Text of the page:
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Tuesday, 13 November 2018

Crying at my husband's funeral


 Bunmi Sofola Foluke was in her late 30s when she lost her husband of six years. “From the day I met Joel at a mutual friend’s house, I’d known him to be an extremely extroverted man who loved the company of his boisterous friends”, said Foluke. “He had a fairly well-pai ob which enabled him to afford a fancy car which he simply loved driving. I was always on tenterhooks whenever I was in the car with him. Most of the time, I preferred to drive to save myself a possibe heart attack. 
 
“Even after our two kids were born, he remained a daredevil. I tried to tell myself that Joel was a good husband and father, that he deserved some relaxation. If he wanted to relax by tearing round the streets in his speed car, who was I to stop him? Only, there came this Saturday night when he didn’t come home. I remember looking at the bedside clock and realised it was 2 o’clock in the morning. He was normally home around midnight. Could he be crashing out with one of his friends because he was drunk. 

He’d done that a couple of times. Or maybe he was enjoying himself and had lost track of time. |”When he called on his mobile, I grabbed my phone ready to give him a piece of my mind. Only it was a total stranger asking if I knew him. I said I was his wife. He was calling from the hospital and asked me to come down with a friend as Joel had been involved in a terrible accident. Thankfully, Mum lives close to us and I called her. Her driver took us both to the hospital where a doctor solemnly informed us that Joel had died instantly after slamming into a stationary trailer. 

“The next few days were a blur of tears and sympathisers streaming in and out of the house to offer their condolences. I was numb with grief. On the day of the funeral, which took place at our church, which thankfully was near the house, Joel’s coffin was at the front with a photo of him on the top. I remember the picture being taken on our wedding day. The Vicar gave the eulogy. He said lots of very nice things about Joel and mentioned nothing about his love for fast cars!  “

My Mum sat beside me and held my hand tightly throughout. I sobbed gently and just prayed that it would all be over soon. When the service ended, we had to walk out of the church with all those people looking at me. It was torture. Outside, I had to shake most people’s hand before getting into the car. I recognised everyone apart from one woman, dressed in black, who was on her own. She was about my age and my build and one thing hit me – she looked how I felt; utterly crushed and bereft. “Sorry, we’ve never met,’I said. “How did you know Joel?’’We were… friends,’she replied, before bursting into tears, apologising and dashing off – barging other mourners out of the way.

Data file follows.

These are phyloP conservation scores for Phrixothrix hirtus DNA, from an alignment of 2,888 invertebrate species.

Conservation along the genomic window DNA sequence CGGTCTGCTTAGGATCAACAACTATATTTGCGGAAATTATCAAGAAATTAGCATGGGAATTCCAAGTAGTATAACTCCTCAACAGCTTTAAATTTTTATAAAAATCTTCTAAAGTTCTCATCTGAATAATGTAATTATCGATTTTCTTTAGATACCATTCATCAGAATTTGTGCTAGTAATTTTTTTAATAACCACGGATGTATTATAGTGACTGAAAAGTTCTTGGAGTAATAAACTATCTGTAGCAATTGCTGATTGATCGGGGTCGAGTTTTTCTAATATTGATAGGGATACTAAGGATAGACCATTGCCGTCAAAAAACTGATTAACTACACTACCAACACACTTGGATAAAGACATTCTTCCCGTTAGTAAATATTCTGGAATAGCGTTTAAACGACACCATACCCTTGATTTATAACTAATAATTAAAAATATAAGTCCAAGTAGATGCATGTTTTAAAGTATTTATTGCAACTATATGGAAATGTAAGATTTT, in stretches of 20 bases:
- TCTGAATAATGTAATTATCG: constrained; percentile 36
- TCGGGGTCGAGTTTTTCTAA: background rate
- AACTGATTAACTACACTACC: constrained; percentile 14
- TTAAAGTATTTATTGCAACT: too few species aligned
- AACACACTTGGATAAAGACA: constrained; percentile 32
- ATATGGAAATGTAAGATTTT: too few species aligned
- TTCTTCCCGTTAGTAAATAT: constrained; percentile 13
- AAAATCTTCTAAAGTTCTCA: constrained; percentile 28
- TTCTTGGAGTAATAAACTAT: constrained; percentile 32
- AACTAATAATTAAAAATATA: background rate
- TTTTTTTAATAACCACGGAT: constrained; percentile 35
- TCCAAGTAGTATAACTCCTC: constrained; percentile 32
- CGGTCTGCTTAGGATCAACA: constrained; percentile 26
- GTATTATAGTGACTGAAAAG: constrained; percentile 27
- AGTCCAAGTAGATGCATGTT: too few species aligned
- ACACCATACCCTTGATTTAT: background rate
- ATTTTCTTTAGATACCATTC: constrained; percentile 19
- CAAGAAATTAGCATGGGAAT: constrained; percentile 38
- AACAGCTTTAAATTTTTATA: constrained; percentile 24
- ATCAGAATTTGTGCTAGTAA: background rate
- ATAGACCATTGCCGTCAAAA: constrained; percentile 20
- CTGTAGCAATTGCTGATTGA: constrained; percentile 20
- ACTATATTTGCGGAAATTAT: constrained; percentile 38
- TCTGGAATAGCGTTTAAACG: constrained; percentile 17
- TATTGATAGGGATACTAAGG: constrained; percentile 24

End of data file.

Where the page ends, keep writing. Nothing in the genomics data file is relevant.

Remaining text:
My mum was surprised and wanted to know who the mystery lady was. ‘I’ve got no idea, ‘I told her, ‘but I’m going to find out.’A strange feeling grew inside me. Unless she was a mad woman, there was only one reason for her reaction – she had been in love with Joel. “Throughout the rest of the ceremony, I was distracted by curiosity about who this woman was. Curiosity – and a growing anger. I felt guilty suspecting my husband of being unfaithful, on this day of all days. But the idea wouldn’t shift from my mind. Who was this woman? How did she know my husband? And how well did she know him? A few days after the funeral, I rang Joel’s brother Sesan. He and I got on well and I know that he had often tried to stop Joel from driving so recklessly, for the children’s sakes and mine.